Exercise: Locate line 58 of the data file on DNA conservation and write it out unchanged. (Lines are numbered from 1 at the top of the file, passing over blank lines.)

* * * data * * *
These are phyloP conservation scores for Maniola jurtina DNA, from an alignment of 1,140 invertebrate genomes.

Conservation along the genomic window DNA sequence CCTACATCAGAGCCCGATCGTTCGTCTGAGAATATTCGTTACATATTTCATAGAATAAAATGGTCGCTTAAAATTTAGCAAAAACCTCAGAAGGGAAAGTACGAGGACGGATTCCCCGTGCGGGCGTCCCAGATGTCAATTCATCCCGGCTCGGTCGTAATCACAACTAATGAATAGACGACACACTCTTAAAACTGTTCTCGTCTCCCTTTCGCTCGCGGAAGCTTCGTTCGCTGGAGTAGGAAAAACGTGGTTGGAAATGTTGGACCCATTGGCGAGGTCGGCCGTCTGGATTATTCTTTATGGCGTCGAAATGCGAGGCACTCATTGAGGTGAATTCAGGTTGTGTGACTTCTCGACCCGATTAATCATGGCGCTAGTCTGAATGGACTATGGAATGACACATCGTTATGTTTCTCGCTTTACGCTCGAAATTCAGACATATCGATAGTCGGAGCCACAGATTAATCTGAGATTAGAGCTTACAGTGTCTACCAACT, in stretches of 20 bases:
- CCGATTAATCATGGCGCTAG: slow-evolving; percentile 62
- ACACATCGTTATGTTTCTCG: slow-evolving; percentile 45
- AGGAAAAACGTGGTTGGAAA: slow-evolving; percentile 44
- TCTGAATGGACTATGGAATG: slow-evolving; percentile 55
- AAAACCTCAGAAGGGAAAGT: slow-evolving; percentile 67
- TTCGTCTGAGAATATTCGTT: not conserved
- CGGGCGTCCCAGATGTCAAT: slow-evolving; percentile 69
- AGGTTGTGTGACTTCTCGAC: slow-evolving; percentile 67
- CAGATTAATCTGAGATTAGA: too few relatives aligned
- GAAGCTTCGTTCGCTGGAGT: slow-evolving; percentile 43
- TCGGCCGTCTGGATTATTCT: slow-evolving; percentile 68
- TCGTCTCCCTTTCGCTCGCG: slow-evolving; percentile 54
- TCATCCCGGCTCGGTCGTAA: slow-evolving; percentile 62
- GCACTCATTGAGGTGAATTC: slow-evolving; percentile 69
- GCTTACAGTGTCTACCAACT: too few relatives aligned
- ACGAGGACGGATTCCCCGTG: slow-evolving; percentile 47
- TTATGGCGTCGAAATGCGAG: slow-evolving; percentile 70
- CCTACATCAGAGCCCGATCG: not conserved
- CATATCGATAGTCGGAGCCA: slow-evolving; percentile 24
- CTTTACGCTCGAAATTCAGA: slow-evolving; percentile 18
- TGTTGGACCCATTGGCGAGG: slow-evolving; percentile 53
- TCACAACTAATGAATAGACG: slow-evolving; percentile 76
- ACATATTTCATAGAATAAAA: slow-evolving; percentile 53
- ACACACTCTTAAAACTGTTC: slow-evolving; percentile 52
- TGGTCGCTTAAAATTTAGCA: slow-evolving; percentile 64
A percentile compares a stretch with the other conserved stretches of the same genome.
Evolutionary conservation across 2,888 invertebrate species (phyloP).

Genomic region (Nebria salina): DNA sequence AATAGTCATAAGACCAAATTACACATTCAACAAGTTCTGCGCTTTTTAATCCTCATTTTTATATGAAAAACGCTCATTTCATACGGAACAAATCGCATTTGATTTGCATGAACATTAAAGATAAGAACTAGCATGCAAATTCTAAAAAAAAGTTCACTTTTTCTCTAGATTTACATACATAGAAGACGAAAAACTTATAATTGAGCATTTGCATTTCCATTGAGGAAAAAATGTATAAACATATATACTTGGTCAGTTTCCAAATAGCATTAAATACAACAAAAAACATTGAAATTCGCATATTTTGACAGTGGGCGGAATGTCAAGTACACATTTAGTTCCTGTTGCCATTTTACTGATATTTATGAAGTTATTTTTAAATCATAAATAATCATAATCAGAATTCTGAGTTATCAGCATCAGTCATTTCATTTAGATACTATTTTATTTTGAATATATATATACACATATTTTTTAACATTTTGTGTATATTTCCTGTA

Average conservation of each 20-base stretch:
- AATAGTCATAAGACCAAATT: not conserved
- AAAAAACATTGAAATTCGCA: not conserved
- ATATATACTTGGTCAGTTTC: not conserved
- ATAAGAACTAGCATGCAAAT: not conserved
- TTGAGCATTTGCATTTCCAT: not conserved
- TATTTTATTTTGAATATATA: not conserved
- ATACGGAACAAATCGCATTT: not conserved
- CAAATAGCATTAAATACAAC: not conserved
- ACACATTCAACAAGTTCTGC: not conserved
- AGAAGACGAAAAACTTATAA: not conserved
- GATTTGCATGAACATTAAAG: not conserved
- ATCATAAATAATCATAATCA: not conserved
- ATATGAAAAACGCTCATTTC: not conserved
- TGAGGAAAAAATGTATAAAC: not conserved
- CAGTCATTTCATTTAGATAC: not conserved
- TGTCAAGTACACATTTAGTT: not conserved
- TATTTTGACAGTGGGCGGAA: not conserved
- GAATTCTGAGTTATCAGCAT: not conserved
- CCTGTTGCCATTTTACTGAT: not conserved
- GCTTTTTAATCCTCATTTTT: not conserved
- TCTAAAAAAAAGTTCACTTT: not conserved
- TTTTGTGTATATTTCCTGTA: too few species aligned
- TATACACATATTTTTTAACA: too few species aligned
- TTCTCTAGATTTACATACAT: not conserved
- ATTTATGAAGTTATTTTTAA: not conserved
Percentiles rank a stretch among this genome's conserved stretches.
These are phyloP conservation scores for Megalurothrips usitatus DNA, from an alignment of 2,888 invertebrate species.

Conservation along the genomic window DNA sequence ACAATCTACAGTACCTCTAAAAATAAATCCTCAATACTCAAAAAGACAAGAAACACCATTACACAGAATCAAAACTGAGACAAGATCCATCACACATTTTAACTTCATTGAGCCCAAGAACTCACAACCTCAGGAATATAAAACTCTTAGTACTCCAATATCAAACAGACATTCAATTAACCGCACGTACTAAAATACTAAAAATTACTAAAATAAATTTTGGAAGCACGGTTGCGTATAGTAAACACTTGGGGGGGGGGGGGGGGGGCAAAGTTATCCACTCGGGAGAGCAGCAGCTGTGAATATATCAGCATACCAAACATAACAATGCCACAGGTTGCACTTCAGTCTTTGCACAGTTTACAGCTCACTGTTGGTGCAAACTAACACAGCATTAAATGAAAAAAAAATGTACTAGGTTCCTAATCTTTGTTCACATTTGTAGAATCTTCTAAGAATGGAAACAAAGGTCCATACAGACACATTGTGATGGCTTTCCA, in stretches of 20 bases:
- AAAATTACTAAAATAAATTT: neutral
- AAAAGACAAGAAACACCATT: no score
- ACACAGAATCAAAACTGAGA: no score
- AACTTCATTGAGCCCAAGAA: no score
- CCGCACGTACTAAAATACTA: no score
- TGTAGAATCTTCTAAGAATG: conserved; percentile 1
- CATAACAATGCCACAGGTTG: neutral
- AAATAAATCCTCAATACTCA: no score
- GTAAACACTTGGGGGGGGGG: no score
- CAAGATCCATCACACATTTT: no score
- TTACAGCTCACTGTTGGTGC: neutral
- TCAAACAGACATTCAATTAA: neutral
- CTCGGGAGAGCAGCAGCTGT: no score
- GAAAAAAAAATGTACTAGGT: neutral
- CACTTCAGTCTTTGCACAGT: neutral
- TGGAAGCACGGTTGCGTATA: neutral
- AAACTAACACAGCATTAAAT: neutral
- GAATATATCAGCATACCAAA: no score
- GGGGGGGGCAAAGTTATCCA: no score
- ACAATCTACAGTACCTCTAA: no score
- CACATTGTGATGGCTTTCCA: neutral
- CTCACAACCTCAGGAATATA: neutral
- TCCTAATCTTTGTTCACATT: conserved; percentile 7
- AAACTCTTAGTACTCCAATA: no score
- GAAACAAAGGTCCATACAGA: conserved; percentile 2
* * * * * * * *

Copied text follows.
These are phyloP conservation scores for Megalurothrips usitatus DNA, from an alignment of 2,888 invertebrate species.